The job market for skilled professionals has gotten so tight it is crimping companies’ ability to grow and spurring new strategies to bring these workers in.
Top-level executives are finding it more difficult to find talented employees for jobs that are only becoming more challenging. Talent shortages are forcing employers to change hiring tactics as roughly 2 in 3 executives are experiencing recruiting difficulties, a survey says.
Some 65% of senior executives said it is at least somewhat challenging to identify skilled workers for current job vacancies, the survey by staffing firm Robert Half said.
When asked "In general, how challenging is it for your company to find skilled candidates for professional-level positions today?" 20% of executives said it was very challenging, 45% said somewhat challenging, 24% said not challenging, and 12% responded "Not applicable/Not looking."
“It’s become hard to hire for growth,” Ky Kingsley, VP of finance and accounting for North America at Robert Half, told FierceCEO. “We’re at a critical phase.”
The unemployment rate for these kinds of workers is around 2%—virtually full employment. Workers are dealing not only with multiple outside offers but also counteroffers when they give notice.
Hiring managers who have been at Robert Half for 30 years are saying, “It’s unbelievable how competitive a market it is,’” Kingsley said. “And I don’t see where the economy is going to slow down in the first quarter or the entire year.”
A small business jobs index kept by Paychex | IHS Markit Small Business Employment Watch recently showed that small business hiring slowed in 2017, also perhaps a sign of the tight job market.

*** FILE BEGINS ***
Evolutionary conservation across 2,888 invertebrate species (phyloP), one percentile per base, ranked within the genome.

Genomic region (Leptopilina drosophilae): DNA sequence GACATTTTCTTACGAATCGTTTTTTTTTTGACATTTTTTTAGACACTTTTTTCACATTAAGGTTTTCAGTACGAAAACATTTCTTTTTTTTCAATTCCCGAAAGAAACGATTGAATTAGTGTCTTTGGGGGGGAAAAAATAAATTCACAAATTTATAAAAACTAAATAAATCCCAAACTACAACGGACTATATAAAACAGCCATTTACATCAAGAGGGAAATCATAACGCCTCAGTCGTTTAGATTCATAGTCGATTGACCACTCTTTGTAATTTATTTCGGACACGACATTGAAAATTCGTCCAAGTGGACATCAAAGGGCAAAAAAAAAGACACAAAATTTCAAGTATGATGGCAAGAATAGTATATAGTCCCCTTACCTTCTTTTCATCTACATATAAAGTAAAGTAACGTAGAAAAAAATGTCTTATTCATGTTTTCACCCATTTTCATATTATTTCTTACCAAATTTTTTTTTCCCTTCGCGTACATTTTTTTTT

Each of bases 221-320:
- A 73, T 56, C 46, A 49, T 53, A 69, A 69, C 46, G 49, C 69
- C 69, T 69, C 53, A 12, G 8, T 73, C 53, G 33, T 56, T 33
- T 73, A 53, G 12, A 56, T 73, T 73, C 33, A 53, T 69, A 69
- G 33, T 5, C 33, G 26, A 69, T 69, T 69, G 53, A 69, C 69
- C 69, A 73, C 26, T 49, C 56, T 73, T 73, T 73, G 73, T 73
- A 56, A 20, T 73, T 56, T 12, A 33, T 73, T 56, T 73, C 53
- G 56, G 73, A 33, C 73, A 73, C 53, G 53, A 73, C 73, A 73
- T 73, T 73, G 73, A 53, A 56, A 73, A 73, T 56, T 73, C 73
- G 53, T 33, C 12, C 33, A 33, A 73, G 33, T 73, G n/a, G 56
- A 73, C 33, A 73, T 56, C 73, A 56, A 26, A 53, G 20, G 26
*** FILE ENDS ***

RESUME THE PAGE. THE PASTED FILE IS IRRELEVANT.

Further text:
Fifty-one percent of executives in the Robert Half survey said they're casting a wider net by considering entry-level applicants for roles that wouldn't have been open to them previously, and an equal percentage are expanding their search geographically. Other strategies include bringing on interim professionals, shortening the recruiting process and loosening job criteria.
Other suggestions from Robert Half include:
- Re-examine hiring criteria. Identify must-have attributes and skills that can be taught on the job. Develop a strong onboarding program to help new employees get up to speed quickly and learn the company's systems and processes.
- Amp up active recruitment. Keep eyes and ears open. Be ready to describe the company's job opportunities at any event you attend.
- Consider remote options. Give potential employees the option to work remotely, if the nature of the job allows for it. This flexibility enables the company to tap a wider base of professionals.
- Partner with a recruiter. Staffing professionals can help find and secure candidates the company may not be able to identify on its own. They'll also handle other details of the hiring process, such as posting job openings, interviewing applicants, checking references, extending offers and negotiating compensation.
- Leverage employee referrals. Ask employees if they know people who would be good additions to the team, as staff is more likely to refer candidates they think will be a good fit. Implementing an employee referral program can also be a recruiting tool.